a cartoon showing a giant man in a tuxedo standing over the Capitol building in Washington DC. The man wears a suit and a top hat, and the top says "Wall Street" on it. He is holding two big bags with dollar signs on them, and has a cigar in his mouth. He is looking at the Capitol with a villainous smile, like he knows his bribes are working.

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Trump and the GOP want to make it legal to rip off retirees. What could go wrong?

The Financial CHOICE Act would decimate the few regulations governing Wall Street. But it hasn’t passed yet.

This week, House Republicans plan to sell out the American people to big Wall Street banks and predatory lenders. The terrible legislation that will do the deed is officially called the Financial CHOICE Act.

It deserves its newly popular hashtag: the #WrongCHOICEAct.

Although this kind of slavish devotion to monied interests might seem like business as usual for the Republicans, they’re going above and beyond the call of duty this time around. They’ve decided that they want to take the Dodd-Frank Act — which was passed in 2010 to prevent a repeat of the financial crisis and Great Recession — and set it on fire.

If Republicans pass this bill, they’ll be empowering Donald Trump to wreak havoc on the nation’s premier consumer regulator, allowing financial advisors to swindle retirees, and setting us up for a new crisis and recession. On top of all that, they’ll be enabling predatory lenders to target poor Americans and trap them in long-term debt.

The reasons for all of this is simple: money.

Wall Street pumped more than $2 billion into the 2016 election cycle, according to Americans for Financial Reform, to influence decision-making in Washington. The #WrongCHOICEAct is their reward. Jeb Hensarling, the Texas Republican who chairs the House Financial Services Committee and wrote the bill, received more than $1.8 million from the financial services industry.

One of the many accomplishments of Dodd-Frank was the creation of the Consumer Financial Protection Bureau (CFPB), which keeps the financial marketplace transparent and fair. To put it simply, when banks steal your money, the CFPB are the ones who fight to get it back. The CFPB has won relief of more than $11.8 billion for 29 million consumers. That’s serious money that went to ordinary Americans, not rich folks.

Republicans aren’t big fans of that approach, apparently.

The #WrongCHOICEAct would take away the CFPB’s independent funding structure. Currently, the CFPB is funded by the Federal Reserve, not Congress; that means that no matter what kind of fight is going on over the national budget, the CFPB is safe from cuts. By taking that structure away, the bill leaves the CFPB completely at the mercy of congressional Republicans — who’ve already shown that they don’t like the agency.

The bill would also allow Donald Trump to fire the CFPB director for no good reason. He would need only get amped up at 3 a.m. after watching Fox News. And we know that’s how he rolls.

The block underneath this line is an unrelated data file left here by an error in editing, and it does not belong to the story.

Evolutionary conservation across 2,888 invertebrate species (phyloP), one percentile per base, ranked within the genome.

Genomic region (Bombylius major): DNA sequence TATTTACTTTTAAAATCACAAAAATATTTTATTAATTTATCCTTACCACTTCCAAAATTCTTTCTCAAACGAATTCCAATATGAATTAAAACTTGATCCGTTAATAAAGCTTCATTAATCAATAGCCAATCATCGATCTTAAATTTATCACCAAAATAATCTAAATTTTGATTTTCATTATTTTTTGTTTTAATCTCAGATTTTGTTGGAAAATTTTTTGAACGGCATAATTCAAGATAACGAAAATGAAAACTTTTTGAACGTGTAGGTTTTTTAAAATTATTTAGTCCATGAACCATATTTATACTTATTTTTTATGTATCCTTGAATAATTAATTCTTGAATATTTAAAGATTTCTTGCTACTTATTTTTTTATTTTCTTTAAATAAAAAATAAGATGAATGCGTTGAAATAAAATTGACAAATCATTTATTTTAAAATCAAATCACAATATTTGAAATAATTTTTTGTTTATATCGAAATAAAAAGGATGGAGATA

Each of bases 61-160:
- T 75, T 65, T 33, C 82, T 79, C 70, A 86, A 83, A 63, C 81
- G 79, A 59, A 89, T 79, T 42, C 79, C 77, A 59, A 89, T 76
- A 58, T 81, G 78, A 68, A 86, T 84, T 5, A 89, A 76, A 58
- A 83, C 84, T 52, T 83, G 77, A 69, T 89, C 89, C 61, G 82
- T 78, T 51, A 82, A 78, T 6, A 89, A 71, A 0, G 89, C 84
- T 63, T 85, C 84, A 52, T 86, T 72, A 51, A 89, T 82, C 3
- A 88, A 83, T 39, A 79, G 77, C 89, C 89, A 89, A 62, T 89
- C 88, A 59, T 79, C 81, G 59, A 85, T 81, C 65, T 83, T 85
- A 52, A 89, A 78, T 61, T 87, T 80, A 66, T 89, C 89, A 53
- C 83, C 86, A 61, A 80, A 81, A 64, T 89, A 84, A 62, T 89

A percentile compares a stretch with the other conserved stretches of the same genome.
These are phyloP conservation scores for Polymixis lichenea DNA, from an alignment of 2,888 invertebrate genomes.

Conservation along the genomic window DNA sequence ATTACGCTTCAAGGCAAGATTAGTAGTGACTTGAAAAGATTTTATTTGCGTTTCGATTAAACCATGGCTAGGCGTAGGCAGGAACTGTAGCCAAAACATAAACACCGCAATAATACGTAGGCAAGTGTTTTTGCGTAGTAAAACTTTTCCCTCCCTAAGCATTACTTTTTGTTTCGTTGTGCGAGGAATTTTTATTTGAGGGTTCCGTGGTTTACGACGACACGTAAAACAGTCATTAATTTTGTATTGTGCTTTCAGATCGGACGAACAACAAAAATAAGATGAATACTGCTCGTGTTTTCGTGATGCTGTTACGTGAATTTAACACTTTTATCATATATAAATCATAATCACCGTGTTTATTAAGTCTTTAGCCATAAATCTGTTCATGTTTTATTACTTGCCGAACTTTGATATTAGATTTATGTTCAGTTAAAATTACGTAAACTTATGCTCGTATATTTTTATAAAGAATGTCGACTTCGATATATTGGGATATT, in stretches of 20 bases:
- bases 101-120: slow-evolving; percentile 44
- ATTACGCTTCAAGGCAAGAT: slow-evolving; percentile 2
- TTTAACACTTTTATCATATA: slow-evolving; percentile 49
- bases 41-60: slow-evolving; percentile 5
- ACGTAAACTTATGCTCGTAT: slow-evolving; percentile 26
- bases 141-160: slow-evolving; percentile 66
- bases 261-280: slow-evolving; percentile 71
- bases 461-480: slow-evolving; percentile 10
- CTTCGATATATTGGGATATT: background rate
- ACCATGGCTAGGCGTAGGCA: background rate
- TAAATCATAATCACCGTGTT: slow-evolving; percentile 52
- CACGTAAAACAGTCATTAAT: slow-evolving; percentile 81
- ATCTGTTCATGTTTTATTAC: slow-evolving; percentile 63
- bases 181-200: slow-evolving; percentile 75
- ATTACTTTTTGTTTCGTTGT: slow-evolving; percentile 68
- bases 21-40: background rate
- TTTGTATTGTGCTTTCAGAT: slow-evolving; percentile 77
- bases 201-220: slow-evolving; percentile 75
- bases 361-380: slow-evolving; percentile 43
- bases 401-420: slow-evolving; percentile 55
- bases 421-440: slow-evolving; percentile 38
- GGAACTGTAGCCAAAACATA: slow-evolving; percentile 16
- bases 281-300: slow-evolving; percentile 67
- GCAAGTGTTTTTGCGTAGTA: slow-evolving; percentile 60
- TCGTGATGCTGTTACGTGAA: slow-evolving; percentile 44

The #WrongCHOICEAct also takes a swing at retirees and their investments. Towards the end of the Obama Administration, the Department of Labor passed the “fiduciary rule”, which requires financial advisors to put their clients’ interests above their own (yes, we needed a whole new regulation to make sure the people who control your investments don’t lie to your face). In 2015, financial advisors’ conflicts of interest cost Americans around $17 billion per year.

The #WrongCHOICEAct eliminates that rule completely. Why, exactly, are Republicans are in favor of retirees getting robbed?

The Hensarling bill would also eliminate the “stress-testing” requirement for a number of banks, and reduce the frequency of tests from once a year to every two years. Stress-testing is done to determine whether or not institutions could handle a financial crisis like 2008, so it looks like Republicans aren’t at all concerned about that sort of thing.

One of the worst things about the Act, though, is what it does about payday lending. Payday lenders give out short term loans with huge interest rates, often to people with little chance of actually paying them back. Although they’re advertised as being able to save people in a pinch (like your car breaking down), with typical interest rates of around 400%, they can often become bigger problems than the issue they were originally meant to solve.

It sure sounds like payday lending should be regulated in some way, right? Just a couple laws here and there to make sure they’re not outright lying about their rates or doing any other scammy stuff? Consumers need protection from this sort of thing.

Unfortunately, the #WrongCHOICEAct states (Section 733, a provision tucked away on page 397) that federal authorities “may not exercise any rulemaking, enforcement, or other authority with respect to payday loans,” so it looks like predatory lenders will continue to prey upon consumers for the foreseeable future.

Jeb Hensarling and his fellow Republicans are making crystal clear to the American people with the #WrongCHOICEAct that they’re on the side of Wall Street. I guess that’s what money buys you these days.


Killing this bill is a real possibility, but only if your lawmakers know you’re paying attention. Tell Congress: oppose the CHOICE Act.

Written by Adam Fofana

Adam Fofana

Adam Fofana is a writer for Americans for Financial Reform.

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